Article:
is present in every video Rendition specified by the EXT-X-STREAM-INF
 tag.
 The URI attribute of the EXT-X-MEDIA tag MUST NOT be included if the
 media type is CLOSED-CAPTIONS.

4.3.4.3. EXT-X-I-FRAME-STREAM-INF

 The EXT-X-I-FRAME-STREAM-INF tag identifies a Media Playlist file
 containing the I-frames of a multimedia presentation.  It stands
 alone, in that it does not apply to a particular URI in the Master
 Playlist.  Its format is:
 #EXT-X-I-FRAME-STREAM-INF:<attribute-list>
 All attributes defined for the EXT-X-STREAM-INF tag (Section 4.3.4.2)
 are also defined for the EXT-X-I-FRAME-STREAM-INF tag, except for the
 FRAME-RATE, AUDIO, SUBTITLES, and CLOSED-CAPTIONS attributes.  In
 addition, the following attribute is defined:
    URI
    The value is a quoted-string containing a URI that identifies the
    I-frame Media Playlist file.  That Playlist file MUST contain an
    EXT-X-I-FRAMES-ONLY tag.
 Every EXT-X-I-FRAME-STREAM-INF tag MUST include a BANDWIDTH attribute
 and a URI attribute.
 The provisions in Section 4.3.4.2.1 also apply to EXT-X-I-FRAME-
 STREAM-INF tags with a VIDEO attribute.
 A Master Playlist that specifies alternative VIDEO Renditions and
 I-frame Playlists SHOULD include an alternative I-frame VIDEO
 Rendition for each regular VIDEO Rendition, with the same NAME and
 LANGUAGE attributes.

Pantos & May Informational [Page 33] RFC 8216 HTTP Live Streaming August 2017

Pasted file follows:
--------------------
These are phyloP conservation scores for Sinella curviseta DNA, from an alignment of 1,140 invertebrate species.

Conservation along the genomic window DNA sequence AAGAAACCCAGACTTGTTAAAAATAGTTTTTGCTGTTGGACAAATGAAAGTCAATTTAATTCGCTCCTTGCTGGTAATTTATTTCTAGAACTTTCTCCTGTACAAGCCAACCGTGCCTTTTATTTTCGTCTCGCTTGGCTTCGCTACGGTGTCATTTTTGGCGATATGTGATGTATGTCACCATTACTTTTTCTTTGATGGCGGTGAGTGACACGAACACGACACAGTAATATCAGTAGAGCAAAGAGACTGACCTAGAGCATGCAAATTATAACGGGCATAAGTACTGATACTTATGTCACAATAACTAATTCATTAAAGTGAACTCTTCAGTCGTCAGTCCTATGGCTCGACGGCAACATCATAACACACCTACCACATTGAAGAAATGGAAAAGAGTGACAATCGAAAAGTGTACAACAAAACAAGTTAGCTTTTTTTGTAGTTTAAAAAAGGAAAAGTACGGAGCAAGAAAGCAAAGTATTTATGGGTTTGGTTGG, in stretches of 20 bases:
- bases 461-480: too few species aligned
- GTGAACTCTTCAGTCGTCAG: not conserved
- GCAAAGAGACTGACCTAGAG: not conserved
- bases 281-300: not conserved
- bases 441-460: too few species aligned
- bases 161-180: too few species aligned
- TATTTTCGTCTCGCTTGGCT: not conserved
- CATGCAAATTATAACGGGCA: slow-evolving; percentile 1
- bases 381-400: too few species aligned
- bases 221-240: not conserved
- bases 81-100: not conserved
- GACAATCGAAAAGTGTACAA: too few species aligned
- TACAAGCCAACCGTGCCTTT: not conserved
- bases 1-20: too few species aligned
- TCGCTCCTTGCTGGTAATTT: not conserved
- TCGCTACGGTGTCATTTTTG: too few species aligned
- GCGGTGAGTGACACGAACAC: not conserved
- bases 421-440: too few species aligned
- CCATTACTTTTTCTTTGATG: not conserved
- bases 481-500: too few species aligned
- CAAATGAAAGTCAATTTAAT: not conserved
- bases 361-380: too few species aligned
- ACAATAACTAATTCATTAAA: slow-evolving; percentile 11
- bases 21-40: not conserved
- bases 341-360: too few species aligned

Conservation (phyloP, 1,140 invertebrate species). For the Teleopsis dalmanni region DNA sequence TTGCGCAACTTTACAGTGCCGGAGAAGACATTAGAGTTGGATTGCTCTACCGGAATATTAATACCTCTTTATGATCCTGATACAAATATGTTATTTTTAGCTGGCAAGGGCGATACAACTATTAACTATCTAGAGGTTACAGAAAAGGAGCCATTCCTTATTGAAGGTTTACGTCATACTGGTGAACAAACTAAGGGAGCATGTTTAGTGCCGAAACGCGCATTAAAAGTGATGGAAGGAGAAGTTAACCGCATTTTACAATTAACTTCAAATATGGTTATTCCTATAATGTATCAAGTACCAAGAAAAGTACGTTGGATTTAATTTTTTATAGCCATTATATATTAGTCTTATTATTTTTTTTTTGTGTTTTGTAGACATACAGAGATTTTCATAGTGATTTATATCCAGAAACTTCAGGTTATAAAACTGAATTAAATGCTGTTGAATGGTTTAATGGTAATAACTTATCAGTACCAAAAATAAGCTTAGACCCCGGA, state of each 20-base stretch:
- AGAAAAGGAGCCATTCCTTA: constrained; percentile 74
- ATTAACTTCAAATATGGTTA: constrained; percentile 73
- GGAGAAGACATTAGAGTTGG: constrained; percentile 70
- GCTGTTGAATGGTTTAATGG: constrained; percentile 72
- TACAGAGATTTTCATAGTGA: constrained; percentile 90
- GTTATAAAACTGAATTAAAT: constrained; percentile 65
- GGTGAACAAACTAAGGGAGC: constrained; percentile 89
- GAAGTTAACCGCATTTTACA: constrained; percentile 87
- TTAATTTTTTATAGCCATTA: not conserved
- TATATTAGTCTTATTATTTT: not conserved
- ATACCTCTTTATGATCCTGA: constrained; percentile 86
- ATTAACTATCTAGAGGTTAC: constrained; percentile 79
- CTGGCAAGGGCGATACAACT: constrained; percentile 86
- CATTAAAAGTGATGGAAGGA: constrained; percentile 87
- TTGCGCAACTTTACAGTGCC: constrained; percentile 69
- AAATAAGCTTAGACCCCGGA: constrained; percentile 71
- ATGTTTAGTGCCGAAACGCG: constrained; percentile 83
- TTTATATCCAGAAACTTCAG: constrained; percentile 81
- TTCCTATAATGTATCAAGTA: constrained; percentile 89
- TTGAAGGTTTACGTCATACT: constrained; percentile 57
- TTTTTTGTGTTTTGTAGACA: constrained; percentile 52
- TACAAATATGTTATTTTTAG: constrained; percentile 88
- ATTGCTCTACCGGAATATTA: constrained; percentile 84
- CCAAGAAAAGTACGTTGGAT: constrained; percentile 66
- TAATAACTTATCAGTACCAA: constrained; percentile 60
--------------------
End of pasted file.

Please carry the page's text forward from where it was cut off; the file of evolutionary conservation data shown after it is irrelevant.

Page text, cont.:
4.3.4.4. EXT-X-SESSION-DATA

 The EXT-X-SESSION-DATA tag allows arbitrary session data to be
 carried in a Master Playlist.
 Its format is:
 #EXT-X-SESSION-DATA:<attribute-list>
 The following attributes are defined:
    DATA-ID
    The value of DATA-ID is a quoted-string that identifies a
    particular data value.  The DATA-ID SHOULD conform to a reverse
    DNS naming convention, such as "com.example.movie.title"; however,
    there is no central registration authority, so Playlist authors
    SHOULD take care to choose a value that is unlikely to collide
    with others.  This attribute is REQUIRED.
    VALUE
    VALUE is a quoted-string.  It contains the data identified by
    DATA-ID.  If the LANGUAGE is specified, VALUE SHOULD contain a
    human-readable string written in the specified language.
    URI
    The value is a quoted-string containing a URI.  The resource
    identified by the URI MUST be formatted as JSON [RFC7159];
    otherwise, clients may fail to interpret the resource.
    LANGUAGE
    The value is a quoted-string containing a language tag [RFC5646]
    that identifies the language of the VALUE.  This attribute is
    OPTIONAL.
 Each EXT-X-SESSION-DATA tag MUST contain either a VALUE or URI
 attribute, but not both.
 A Playlist MAY contain multiple EXT-X-SESSION-DATA tags with the same
 DATA-ID attribute.  A Playlist MUST NOT contain more than one EXT-X-
 SESSION-DATA tag with the same DATA-ID attribute and the same
 LANGUAGE attribute.

Pantos & May Informational [Page 34] RFC 8216 HTTP Live Streaming August 2017

4.3.4.5. EXT-X-SESSION-KEY

 The EXT-X-SESSION-KEY tag allows encryption keys from Media Playlists